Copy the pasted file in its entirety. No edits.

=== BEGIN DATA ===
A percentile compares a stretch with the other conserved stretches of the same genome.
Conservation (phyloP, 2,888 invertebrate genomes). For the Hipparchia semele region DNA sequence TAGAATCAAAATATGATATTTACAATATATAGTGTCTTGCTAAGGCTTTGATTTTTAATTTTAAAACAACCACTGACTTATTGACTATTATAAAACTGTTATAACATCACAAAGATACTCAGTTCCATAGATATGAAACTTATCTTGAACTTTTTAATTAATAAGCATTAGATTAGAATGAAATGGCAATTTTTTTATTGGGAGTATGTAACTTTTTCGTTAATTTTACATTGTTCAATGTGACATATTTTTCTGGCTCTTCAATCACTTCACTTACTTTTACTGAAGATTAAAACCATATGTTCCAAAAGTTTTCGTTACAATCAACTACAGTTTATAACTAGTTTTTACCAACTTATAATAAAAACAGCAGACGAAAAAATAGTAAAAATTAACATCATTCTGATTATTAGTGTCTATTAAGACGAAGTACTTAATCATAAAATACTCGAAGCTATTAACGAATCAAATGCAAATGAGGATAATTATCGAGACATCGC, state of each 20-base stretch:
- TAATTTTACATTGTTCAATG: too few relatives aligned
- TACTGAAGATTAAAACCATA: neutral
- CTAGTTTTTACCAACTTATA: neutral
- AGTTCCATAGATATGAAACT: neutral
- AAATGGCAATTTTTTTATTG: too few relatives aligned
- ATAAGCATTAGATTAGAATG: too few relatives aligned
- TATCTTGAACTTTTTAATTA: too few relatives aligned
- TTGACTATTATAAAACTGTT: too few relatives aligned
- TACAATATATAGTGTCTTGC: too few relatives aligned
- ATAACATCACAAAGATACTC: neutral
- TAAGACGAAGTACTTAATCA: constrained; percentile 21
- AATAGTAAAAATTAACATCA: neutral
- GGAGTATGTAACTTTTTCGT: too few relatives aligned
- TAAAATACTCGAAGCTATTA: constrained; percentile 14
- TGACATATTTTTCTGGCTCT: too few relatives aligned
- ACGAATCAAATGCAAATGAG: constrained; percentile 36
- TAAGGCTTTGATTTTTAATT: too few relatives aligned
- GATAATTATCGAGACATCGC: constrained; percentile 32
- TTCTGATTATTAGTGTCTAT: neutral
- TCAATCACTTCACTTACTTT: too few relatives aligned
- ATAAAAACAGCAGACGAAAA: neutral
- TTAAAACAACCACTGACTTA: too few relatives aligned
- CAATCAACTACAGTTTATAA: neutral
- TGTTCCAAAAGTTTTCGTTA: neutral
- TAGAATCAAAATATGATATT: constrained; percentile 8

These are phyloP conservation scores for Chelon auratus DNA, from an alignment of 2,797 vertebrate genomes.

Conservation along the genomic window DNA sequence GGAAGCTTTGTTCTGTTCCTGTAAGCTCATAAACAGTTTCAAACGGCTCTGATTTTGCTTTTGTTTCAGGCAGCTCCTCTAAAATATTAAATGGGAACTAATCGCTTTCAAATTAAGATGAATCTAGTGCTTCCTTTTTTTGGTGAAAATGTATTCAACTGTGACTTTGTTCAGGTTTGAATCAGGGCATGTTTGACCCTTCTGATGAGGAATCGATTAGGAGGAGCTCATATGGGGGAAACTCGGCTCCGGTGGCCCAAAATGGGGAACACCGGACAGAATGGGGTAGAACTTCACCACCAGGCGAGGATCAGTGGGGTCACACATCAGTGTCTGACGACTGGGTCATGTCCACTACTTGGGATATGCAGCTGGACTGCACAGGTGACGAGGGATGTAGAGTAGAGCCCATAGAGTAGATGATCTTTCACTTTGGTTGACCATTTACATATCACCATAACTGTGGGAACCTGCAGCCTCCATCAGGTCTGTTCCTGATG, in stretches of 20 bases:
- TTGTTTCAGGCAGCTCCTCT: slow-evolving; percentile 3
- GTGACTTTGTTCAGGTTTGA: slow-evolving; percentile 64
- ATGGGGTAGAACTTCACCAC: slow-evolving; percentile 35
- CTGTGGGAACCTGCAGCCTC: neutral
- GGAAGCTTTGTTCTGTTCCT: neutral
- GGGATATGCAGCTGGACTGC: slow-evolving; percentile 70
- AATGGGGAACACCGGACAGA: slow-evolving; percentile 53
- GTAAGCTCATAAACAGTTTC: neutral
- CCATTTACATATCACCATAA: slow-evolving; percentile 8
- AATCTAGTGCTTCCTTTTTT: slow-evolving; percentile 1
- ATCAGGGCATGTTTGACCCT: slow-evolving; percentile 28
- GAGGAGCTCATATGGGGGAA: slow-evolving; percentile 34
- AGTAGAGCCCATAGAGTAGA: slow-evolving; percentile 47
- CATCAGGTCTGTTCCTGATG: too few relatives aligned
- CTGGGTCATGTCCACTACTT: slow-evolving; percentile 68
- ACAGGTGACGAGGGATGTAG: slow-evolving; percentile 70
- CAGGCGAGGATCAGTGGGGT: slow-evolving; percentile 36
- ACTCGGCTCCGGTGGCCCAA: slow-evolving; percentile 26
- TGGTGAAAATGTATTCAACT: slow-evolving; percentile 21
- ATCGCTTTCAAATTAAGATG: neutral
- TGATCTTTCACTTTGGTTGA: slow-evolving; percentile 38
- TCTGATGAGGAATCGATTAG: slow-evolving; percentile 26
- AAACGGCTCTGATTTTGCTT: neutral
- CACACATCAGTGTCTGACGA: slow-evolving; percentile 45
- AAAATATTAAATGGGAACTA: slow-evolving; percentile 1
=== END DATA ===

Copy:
A percentile compares a stretch with the other conserved stretches of the same genome.
Conservation (phyloP, 2,888 invertebrate genomes). For the Hipparchia semele region DNA sequence TAGAATCAAAATATGATATTTACAATATATAGTGTCTTGCTAAGGCTTTGATTTTTAATTTTAAAACAACCACTGACTTATTGACTATTATAAAACTGTTATAACATCACAAAGATACTCAGTTCCATAGATATGAAACTTATCTTGAACTTTTTAATTAATAAGCATTAGATTAGAATGAAATGGCAATTTTTTTATTGGGAGTATGTAACTTTTTCGTTAATTTTACATTGTTCAATGTGACATATTTTTCTGGCTCTTCAATCACTTCACTTACTTTTACTGAAGATTAAAACCATATGTTCCAAAAGTTTTCGTTACAATCAACTACAGTTTATAACTAGTTTTTACCAACTTATAATAAAAACAGCAGACGAAAAAATAGTAAAAATTAACATCATTCTGATTATTAGTGTCTATTAAGACGAAGTACTTAATCATAAAATACTCGAAGCTATTAACGAATCAAATGCAAATGAGGATAATTATCGAGACATCGC, state of each 20-base stretch:
- TAATTTTACATTGTTCAATG: too few relatives aligned
- TACTGAAGATTAAAACCATA: neutral
- CTAGTTTTTACCAACTTATA: neutral
- AGTTCCATAGATATGAAACT: neutral
- AAATGGCAATTTTTTTATTG: too few relatives aligned
- ATAAGCATTAGATTAGAATG: too few relatives aligned
- TATCTTGAACTTTTTAATTA: too few relatives aligned
- TTGACTATTATAAAACTGTT: too few relatives aligned
- TACAATATATAGTGTCTTGC: too few relatives aligned
- ATAACATCACAAAGATACTC: neutral
- TAAGACGAAGTACTTAATCA: constrained; percentile 21
- AATAGTAAAAATTAACATCA: neutral
- GGAGTATGTAACTTTTTCGT: too few relatives aligned
- TAAAATACTCGAAGCTATTA: constrained; percentile 14
- TGACATATTTTTCTGGCTCT: too few relatives aligned
- ACGAATCAAATGCAAATGAG: constrained; percentile 36
- TAAGGCTTTGATTTTTAATT: too few relatives aligned
- GATAATTATCGAGACATCGC: constrained; percentile 32
- TTCTGATTATTAGTGTCTAT: neutral
- TCAATCACTTCACTTACTTT: too few relatives aligned
- ATAAAAACAGCAGACGAAAA: neutral
- TTAAAACAACCACTGACTTA: too few relatives aligned
- CAATCAACTACAGTTTATAA: neutral
- TGTTCCAAAAGTTTTCGTTA: neutral
- TAGAATCAAAATATGATATT: constrained; percentile 8

These are phyloP conservation scores for Chelon auratus DNA, from an alignment of 2,797 vertebrate genomes.

Conservation along the genomic window DNA sequence GGAAGCTTTGTTCTGTTCCTGTAAGCTCATAAACAGTTTCAAACGGCTCTGATTTTGCTTTTGTTTCAGGCAGCTCCTCTAAAATATTAAATGGGAACTAATCGCTTTCAAATTAAGATGAATCTAGTGCTTCCTTTTTTTGGTGAAAATGTATTCAACTGTGACTTTGTTCAGGTTTGAATCAGGGCATGTTTGACCCTTCTGATGAGGAATCGATTAGGAGGAGCTCATATGGGGGAAACTCGGCTCCGGTGGCCCAAAATGGGGAACACCGGACAGAATGGGGTAGAACTTCACCACCAGGCGAGGATCAGTGGGGTCACACATCAGTGTCTGACGACTGGGTCATGTCCACTACTTGGGATATGCAGCTGGACTGCACAGGTGACGAGGGATGTAGAGTAGAGCCCATAGAGTAGATGATCTTTCACTTTGGTTGACCATTTACATATCACCATAACTGTGGGAACCTGCAGCCTCCATCAGGTCTGTTCCTGATG, in stretches of 20 bases:
- TTGTTTCAGGCAGCTCCTCT: slow-evolving; percentile 3
- GTGACTTTGTTCAGGTTTGA: slow-evolving; percentile 64
- ATGGGGTAGAACTTCACCAC: slow-evolving; percentile 35
- CTGTGGGAACCTGCAGCCTC: neutral
- GGAAGCTTTGTTCTGTTCCT: neutral
- GGGATATGCAGCTGGACTGC: slow-evolving; percentile 70
- AATGGGGAACACCGGACAGA: slow-evolving; percentile 53
- GTAAGCTCATAAACAGTTTC: neutral
- CCATTTACATATCACCATAA: slow-evolving; percentile 8
- AATCTAGTGCTTCCTTTTTT: slow-evolving; percentile 1
- ATCAGGGCATGTTTGACCCT: slow-evolving; percentile 28
- GAGGAGCTCATATGGGGGAA: slow-evolving; percentile 34
- AGTAGAGCCCATAGAGTAGA: slow-evolving; percentile 47
- CATCAGGTCTGTTCCTGATG: too few relatives aligned
- CTGGGTCATGTCCACTACTT: slow-evolving; percentile 68
- ACAGGTGACGAGGGATGTAG: slow-evolving; percentile 70
- CAGGCGAGGATCAGTGGGGT: slow-evolving; percentile 36
- ACTCGGCTCCGGTGGCCCAA: slow-evolving; percentile 26
- TGGTGAAAATGTATTCAACT: slow-evolving; percentile 21
- ATCGCTTTCAAATTAAGATG: neutral
- TGATCTTTCACTTTGGTTGA: slow-evolving; percentile 38
- TCTGATGAGGAATCGATTAG: slow-evolving; percentile 26
- AAACGGCTCTGATTTTGCTT: neutral
- CACACATCAGTGTCTGACGA: slow-evolving; percentile 45
- AAAATATTAAATGGGAACTA: slow-evolving; percentile 1